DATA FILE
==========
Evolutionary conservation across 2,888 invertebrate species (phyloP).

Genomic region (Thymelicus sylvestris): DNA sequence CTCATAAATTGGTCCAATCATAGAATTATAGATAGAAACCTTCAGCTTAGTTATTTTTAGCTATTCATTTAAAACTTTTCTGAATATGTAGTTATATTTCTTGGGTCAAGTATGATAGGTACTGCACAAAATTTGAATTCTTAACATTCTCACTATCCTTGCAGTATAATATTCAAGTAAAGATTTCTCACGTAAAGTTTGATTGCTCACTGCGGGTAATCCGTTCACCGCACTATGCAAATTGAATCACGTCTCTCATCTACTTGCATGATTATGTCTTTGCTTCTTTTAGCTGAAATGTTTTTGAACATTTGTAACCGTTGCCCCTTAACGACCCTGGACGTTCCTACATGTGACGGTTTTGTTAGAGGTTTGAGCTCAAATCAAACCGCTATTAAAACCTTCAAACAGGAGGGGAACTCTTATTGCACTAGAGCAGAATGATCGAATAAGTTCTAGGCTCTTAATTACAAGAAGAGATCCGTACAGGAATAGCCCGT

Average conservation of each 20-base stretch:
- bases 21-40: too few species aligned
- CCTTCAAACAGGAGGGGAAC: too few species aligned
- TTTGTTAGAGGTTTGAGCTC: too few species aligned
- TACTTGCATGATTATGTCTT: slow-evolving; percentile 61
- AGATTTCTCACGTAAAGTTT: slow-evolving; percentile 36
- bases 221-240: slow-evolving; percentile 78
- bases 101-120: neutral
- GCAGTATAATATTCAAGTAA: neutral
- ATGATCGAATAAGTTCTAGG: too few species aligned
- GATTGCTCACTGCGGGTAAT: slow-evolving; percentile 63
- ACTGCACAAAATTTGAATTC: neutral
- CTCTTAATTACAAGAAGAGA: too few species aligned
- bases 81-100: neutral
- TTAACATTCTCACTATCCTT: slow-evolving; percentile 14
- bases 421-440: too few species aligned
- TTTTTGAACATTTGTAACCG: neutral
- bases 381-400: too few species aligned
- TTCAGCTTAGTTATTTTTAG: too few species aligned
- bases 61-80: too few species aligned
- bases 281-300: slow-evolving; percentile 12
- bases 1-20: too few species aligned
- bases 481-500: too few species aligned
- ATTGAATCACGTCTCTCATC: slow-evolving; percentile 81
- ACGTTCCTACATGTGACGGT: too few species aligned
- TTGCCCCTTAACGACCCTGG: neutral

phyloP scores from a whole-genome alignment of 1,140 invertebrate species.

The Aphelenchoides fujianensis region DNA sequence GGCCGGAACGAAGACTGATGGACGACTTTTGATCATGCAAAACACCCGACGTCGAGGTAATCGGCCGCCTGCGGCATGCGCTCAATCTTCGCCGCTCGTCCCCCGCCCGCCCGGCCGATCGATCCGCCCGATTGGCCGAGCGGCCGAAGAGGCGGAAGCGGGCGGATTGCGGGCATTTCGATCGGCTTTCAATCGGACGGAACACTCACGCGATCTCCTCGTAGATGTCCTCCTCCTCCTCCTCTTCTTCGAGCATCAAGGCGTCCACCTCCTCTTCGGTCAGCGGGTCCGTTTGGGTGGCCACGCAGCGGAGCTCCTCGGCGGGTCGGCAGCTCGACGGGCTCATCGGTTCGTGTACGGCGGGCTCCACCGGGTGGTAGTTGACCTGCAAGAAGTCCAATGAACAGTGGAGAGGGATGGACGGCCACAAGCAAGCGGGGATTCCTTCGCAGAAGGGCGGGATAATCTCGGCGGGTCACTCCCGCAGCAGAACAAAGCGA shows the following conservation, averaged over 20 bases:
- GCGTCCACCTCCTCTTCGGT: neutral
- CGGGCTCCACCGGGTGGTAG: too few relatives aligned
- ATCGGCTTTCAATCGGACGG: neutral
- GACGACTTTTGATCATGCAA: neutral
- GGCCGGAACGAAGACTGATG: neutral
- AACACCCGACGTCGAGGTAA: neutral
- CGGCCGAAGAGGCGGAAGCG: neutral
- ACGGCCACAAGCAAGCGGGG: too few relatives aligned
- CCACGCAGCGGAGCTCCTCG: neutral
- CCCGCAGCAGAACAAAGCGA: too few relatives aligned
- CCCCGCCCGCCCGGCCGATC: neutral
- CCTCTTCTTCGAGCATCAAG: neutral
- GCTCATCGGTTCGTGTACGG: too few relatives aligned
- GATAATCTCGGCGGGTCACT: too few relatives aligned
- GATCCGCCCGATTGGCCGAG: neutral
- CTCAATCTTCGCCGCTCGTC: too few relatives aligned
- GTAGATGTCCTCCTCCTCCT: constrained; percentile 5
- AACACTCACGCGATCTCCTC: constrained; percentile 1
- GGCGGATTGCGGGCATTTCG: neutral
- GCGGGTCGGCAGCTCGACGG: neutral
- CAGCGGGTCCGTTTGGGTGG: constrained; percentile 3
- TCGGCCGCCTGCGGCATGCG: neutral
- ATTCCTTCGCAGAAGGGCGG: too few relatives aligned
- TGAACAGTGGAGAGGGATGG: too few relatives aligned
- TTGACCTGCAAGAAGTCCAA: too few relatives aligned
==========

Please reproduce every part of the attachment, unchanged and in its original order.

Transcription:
Evolutionary conservation across 2,888 invertebrate species (phyloP).

Genomic region (Thymelicus sylvestris): DNA sequence CTCATAAATTGGTCCAATCATAGAATTATAGATAGAAACCTTCAGCTTAGTTATTTTTAGCTATTCATTTAAAACTTTTCTGAATATGTAGTTATATTTCTTGGGTCAAGTATGATAGGTACTGCACAAAATTTGAATTCTTAACATTCTCACTATCCTTGCAGTATAATATTCAAGTAAAGATTTCTCACGTAAAGTTTGATTGCTCACTGCGGGTAATCCGTTCACCGCACTATGCAAATTGAATCACGTCTCTCATCTACTTGCATGATTATGTCTTTGCTTCTTTTAGCTGAAATGTTTTTGAACATTTGTAACCGTTGCCCCTTAACGACCCTGGACGTTCCTACATGTGACGGTTTTGTTAGAGGTTTGAGCTCAAATCAAACCGCTATTAAAACCTTCAAACAGGAGGGGAACTCTTATTGCACTAGAGCAGAATGATCGAATAAGTTCTAGGCTCTTAATTACAAGAAGAGATCCGTACAGGAATAGCCCGT

Average conservation of each 20-base stretch:
- bases 21-40: too few species aligned
- CCTTCAAACAGGAGGGGAAC: too few species aligned
- TTTGTTAGAGGTTTGAGCTC: too few species aligned
- TACTTGCATGATTATGTCTT: slow-evolving; percentile 61
- AGATTTCTCACGTAAAGTTT: slow-evolving; percentile 36
- bases 221-240: slow-evolving; percentile 78
- bases 101-120: neutral
- GCAGTATAATATTCAAGTAA: neutral
- ATGATCGAATAAGTTCTAGG: too few species aligned
- GATTGCTCACTGCGGGTAAT: slow-evolving; percentile 63
- ACTGCACAAAATTTGAATTC: neutral
- CTCTTAATTACAAGAAGAGA: too few species aligned
- bases 81-100: neutral
- TTAACATTCTCACTATCCTT: slow-evolving; percentile 14
- bases 421-440: too few species aligned
- TTTTTGAACATTTGTAACCG: neutral
- bases 381-400: too few species aligned
- TTCAGCTTAGTTATTTTTAG: too few species aligned
- bases 61-80: too few species aligned
- bases 281-300: slow-evolving; percentile 12
- bases 1-20: too few species aligned
- bases 481-500: too few species aligned
- ATTGAATCACGTCTCTCATC: slow-evolving; percentile 81
- ACGTTCCTACATGTGACGGT: too few species aligned
- TTGCCCCTTAACGACCCTGG: neutral

phyloP scores from a whole-genome alignment of 1,140 invertebrate species.

The Aphelenchoides fujianensis region DNA sequence GGCCGGAACGAAGACTGATGGACGACTTTTGATCATGCAAAACACCCGACGTCGAGGTAATCGGCCGCCTGCGGCATGCGCTCAATCTTCGCCGCTCGTCCCCCGCCCGCCCGGCCGATCGATCCGCCCGATTGGCCGAGCGGCCGAAGAGGCGGAAGCGGGCGGATTGCGGGCATTTCGATCGGCTTTCAATCGGACGGAACACTCACGCGATCTCCTCGTAGATGTCCTCCTCCTCCTCCTCTTCTTCGAGCATCAAGGCGTCCACCTCCTCTTCGGTCAGCGGGTCCGTTTGGGTGGCCACGCAGCGGAGCTCCTCGGCGGGTCGGCAGCTCGACGGGCTCATCGGTTCGTGTACGGCGGGCTCCACCGGGTGGTAGTTGACCTGCAAGAAGTCCAATGAACAGTGGAGAGGGATGGACGGCCACAAGCAAGCGGGGATTCCTTCGCAGAAGGGCGGGATAATCTCGGCGGGTCACTCCCGCAGCAGAACAAAGCGA shows the following conservation, averaged over 20 bases:
- GCGTCCACCTCCTCTTCGGT: neutral
- CGGGCTCCACCGGGTGGTAG: too few relatives aligned
- ATCGGCTTTCAATCGGACGG: neutral
- GACGACTTTTGATCATGCAA: neutral
- GGCCGGAACGAAGACTGATG: neutral
- AACACCCGACGTCGAGGTAA: neutral
- CGGCCGAAGAGGCGGAAGCG: neutral
- ACGGCCACAAGCAAGCGGGG: too few relatives aligned
- CCACGCAGCGGAGCTCCTCG: neutral
- CCCGCAGCAGAACAAAGCGA: too few relatives aligned
- CCCCGCCCGCCCGGCCGATC: neutral
- CCTCTTCTTCGAGCATCAAG: neutral
- GCTCATCGGTTCGTGTACGG: too few relatives aligned
- GATAATCTCGGCGGGTCACT: too few relatives aligned
- GATCCGCCCGATTGGCCGAG: neutral
- CTCAATCTTCGCCGCTCGTC: too few relatives aligned
- GTAGATGTCCTCCTCCTCCT: constrained; percentile 5
- AACACTCACGCGATCTCCTC: constrained; percentile 1
- GGCGGATTGCGGGCATTTCG: neutral
- GCGGGTCGGCAGCTCGACGG: neutral
- CAGCGGGTCCGTTTGGGTGG: constrained; percentile 3
- TCGGCCGCCTGCGGCATGCG: neutral
- ATTCCTTCGCAGAAGGGCGG: too few relatives aligned
- TGAACAGTGGAGAGGGATGG: too few relatives aligned
- TTGACCTGCAAGAAGTCCAA: too few relatives aligned